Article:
Mott Schmidt Biography

Late Works
by Mark Alan Hewitt

The commission which would give Schmidt his greatest exposure, and more than a little taste of controversy, came after fifty years of practice. In 1964, amidst the social and political tumult which was to mark the decade, Mott Schmidt was called upon by a citizens' committee to design a new wing for Gracie Mansion, the celebrated, but less than grand, residence of the mayor of New York.

Gracie Mansion was built as the country retreat for merchant Archibald Gracie by an unknown builder in 1798. The city had owned the house since 1896, and it had served many uses. It was a house museum during the 1920s, an early home for the Museum of the City of New York, a refreshment pavilion for Carl Schurtz Park, and was finally restored by Robert Moses in the late 1930s. In 1942 Gracie Mansion was designated the mayor's official residence, with Fiorello LaGuardia its first tenant.

Though charming, the wood frame former summer house was not designed for intensive administrative or social use, and could not even be considered an outstanding example of its type or period. It was neither adequate as a place of entertainment nor well-fitted as a modern family home. It was simply old - and as of 1960 had begun to show its age. Moreover, Mayor Robert F. Wagner and his wife Susan had allowed the house to be used by various civic groups during their long tenure and had kept it open for public tours (it was visited by approximately 2000 persons a year), accelerating its wear and tear. Located adjacent to a popular public park, it invited unwanted guests; reportedly, Mrs. Wagner used to find strangers wandering around the bedrooms and private portions of the house. It was she who initiated the first campaign for a new wing which would allow the old house to be used solely as a residence.

The first plan for the renovation and addition to the house was presented on October 17, 1964, a design which The New York Times architecture critic Ada Louise Huxtable described as having "all the charm and suitability of a suburban garage." The plan, by Edward Coe Embury, was shelved. Shortly afterward, Mrs. Wagner was taken ill with cancer and died a year later. In May 1965 the intention to go ahead with the new wing, to be named in her memory, was made public. After the controversy surrounding the first plan, the new Citizens' Committee for Gracie Mansion had joined with public officials to select architects, with the stated intent that the new design should be "totally in harmony" with the architecture of the old house.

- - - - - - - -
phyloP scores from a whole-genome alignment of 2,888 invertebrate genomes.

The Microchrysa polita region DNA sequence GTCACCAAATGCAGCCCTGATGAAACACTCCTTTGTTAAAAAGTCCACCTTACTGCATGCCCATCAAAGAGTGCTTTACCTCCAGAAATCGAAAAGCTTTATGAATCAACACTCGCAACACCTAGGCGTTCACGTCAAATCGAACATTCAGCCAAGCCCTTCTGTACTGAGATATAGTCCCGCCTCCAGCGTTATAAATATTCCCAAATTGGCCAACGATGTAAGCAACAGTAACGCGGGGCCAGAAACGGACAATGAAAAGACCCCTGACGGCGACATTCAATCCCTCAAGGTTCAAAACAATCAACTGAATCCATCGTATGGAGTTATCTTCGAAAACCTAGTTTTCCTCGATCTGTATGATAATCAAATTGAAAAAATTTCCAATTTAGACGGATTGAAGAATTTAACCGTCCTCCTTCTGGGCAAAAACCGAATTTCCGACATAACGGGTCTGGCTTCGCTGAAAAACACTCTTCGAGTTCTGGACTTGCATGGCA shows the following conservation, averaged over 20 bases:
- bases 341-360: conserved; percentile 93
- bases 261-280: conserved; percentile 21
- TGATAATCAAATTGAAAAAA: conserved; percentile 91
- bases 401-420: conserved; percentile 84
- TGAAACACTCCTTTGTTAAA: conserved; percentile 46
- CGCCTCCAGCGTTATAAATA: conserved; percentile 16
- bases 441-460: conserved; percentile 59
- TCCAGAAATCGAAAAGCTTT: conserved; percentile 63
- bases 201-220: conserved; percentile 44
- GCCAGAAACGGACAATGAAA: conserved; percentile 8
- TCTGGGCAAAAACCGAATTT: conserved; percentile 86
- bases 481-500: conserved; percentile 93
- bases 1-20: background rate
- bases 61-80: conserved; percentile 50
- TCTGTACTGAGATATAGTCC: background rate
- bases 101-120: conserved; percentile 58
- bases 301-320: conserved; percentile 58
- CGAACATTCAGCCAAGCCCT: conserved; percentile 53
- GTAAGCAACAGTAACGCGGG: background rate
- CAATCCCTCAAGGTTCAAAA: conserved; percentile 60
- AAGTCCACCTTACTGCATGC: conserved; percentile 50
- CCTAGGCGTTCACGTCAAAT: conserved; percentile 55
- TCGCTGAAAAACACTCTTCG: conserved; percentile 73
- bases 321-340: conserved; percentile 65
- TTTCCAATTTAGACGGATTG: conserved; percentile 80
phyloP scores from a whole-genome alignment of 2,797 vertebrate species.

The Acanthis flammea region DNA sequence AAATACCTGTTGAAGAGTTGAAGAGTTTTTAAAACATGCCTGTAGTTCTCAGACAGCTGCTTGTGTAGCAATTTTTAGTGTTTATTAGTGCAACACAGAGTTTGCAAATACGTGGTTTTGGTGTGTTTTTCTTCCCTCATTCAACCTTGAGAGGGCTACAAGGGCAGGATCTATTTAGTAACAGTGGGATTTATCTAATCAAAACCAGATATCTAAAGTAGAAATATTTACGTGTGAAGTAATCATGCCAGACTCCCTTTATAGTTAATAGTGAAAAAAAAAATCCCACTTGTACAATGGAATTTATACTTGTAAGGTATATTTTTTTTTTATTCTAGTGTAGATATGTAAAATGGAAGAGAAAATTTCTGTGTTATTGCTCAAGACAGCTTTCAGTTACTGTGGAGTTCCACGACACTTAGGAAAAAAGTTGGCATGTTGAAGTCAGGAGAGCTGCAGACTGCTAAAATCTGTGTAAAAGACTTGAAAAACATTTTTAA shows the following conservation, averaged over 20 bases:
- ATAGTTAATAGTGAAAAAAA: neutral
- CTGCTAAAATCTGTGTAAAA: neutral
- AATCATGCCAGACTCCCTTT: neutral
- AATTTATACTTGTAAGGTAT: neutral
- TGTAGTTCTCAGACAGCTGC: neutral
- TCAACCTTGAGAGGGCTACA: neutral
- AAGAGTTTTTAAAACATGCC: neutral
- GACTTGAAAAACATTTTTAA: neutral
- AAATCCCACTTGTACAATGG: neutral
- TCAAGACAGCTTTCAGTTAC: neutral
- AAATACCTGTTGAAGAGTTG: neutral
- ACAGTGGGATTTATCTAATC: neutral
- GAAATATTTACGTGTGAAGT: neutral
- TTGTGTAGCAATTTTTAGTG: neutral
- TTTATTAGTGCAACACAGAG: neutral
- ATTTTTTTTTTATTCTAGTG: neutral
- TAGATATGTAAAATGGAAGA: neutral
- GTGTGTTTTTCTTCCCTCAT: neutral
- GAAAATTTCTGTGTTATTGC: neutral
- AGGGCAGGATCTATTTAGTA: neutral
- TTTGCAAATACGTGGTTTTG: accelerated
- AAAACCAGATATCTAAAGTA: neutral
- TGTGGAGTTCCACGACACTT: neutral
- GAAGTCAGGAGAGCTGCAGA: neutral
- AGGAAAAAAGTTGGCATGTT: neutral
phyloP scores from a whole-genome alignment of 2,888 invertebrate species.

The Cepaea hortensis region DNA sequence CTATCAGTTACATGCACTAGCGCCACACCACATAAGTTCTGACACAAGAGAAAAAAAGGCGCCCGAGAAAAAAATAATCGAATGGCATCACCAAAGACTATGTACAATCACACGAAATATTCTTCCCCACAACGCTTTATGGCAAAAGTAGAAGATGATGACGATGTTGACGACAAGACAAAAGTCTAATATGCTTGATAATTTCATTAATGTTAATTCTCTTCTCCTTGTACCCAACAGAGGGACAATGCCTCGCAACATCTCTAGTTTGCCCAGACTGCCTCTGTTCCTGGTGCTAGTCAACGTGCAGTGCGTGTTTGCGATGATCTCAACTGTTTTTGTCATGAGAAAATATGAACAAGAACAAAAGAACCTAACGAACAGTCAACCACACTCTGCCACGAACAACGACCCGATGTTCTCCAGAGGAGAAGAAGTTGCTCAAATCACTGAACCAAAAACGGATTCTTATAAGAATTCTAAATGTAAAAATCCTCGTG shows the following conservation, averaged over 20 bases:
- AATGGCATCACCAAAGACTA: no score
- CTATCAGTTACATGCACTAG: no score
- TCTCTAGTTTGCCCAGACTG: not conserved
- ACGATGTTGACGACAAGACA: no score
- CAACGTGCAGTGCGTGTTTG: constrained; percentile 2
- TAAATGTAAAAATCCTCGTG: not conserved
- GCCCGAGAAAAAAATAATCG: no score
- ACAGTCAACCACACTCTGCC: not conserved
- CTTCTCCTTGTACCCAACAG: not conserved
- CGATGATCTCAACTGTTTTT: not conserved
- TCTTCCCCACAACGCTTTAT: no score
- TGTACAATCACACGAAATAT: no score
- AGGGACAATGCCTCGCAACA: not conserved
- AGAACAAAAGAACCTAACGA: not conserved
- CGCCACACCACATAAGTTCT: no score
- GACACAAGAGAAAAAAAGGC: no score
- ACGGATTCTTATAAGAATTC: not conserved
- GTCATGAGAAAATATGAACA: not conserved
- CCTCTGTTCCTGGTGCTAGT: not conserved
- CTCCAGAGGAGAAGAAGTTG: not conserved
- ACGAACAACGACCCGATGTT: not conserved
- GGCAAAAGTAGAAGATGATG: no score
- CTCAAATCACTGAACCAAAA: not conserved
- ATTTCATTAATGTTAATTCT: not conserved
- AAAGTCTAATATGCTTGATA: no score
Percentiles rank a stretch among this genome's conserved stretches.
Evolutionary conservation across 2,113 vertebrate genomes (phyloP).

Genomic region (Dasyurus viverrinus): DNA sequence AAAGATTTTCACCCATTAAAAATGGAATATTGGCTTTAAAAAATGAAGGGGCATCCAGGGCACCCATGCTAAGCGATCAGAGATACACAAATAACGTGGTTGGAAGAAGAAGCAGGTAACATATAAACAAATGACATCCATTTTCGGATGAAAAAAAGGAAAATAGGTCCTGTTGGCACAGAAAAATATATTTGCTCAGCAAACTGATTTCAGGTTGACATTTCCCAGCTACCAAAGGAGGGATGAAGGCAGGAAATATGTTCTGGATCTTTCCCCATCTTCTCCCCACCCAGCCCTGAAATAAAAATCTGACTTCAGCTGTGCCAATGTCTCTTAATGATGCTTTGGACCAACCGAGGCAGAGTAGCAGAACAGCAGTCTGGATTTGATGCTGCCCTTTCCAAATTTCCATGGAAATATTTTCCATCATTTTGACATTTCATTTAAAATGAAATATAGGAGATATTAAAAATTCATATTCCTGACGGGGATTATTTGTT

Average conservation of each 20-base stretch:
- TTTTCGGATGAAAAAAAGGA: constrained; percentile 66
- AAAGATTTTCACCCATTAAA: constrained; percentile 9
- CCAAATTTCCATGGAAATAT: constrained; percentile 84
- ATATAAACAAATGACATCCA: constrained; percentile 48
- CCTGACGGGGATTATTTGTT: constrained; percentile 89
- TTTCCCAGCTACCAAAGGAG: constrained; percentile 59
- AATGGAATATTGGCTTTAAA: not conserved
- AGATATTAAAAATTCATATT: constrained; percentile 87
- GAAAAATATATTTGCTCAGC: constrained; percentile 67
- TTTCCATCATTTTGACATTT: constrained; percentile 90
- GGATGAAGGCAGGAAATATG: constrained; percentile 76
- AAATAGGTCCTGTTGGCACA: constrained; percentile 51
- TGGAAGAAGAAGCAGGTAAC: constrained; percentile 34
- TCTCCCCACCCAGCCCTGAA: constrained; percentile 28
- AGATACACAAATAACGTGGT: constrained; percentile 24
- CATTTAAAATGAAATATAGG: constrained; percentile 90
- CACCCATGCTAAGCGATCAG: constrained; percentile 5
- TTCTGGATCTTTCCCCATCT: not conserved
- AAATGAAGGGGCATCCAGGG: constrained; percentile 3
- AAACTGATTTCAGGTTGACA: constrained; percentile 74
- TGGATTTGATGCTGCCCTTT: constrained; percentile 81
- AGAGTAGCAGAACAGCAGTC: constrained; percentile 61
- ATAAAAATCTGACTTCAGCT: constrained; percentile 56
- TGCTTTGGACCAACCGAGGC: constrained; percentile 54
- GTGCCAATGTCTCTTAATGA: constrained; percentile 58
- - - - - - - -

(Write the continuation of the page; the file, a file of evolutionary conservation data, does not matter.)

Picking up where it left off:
The fund-raising group for the new wing included Senator Jacob Javits, Henry Francis DuPont and Mrs. Laurence Rockefeller. It was hoped that a group of such distinguished antiquarians would make a prudent choice of designers. Implicit in their collective taste was the notion that the addition would authentically replicate the eighteenth-century style and details of the house. However, the idea of doing "reproduction architecture" did not please the general architectural community. Resisting pressure to hire a modernist, in late 1964 the committee appointed the 75-year-old Mott Schmidt as chief architect for the project. The design of the wing, under the careful scrutiny of many interested parties, was a team process, with Schmidt supplying the formal scheme and most of the initial design ideas, while furnishings and interior decoration were handled by other specialists.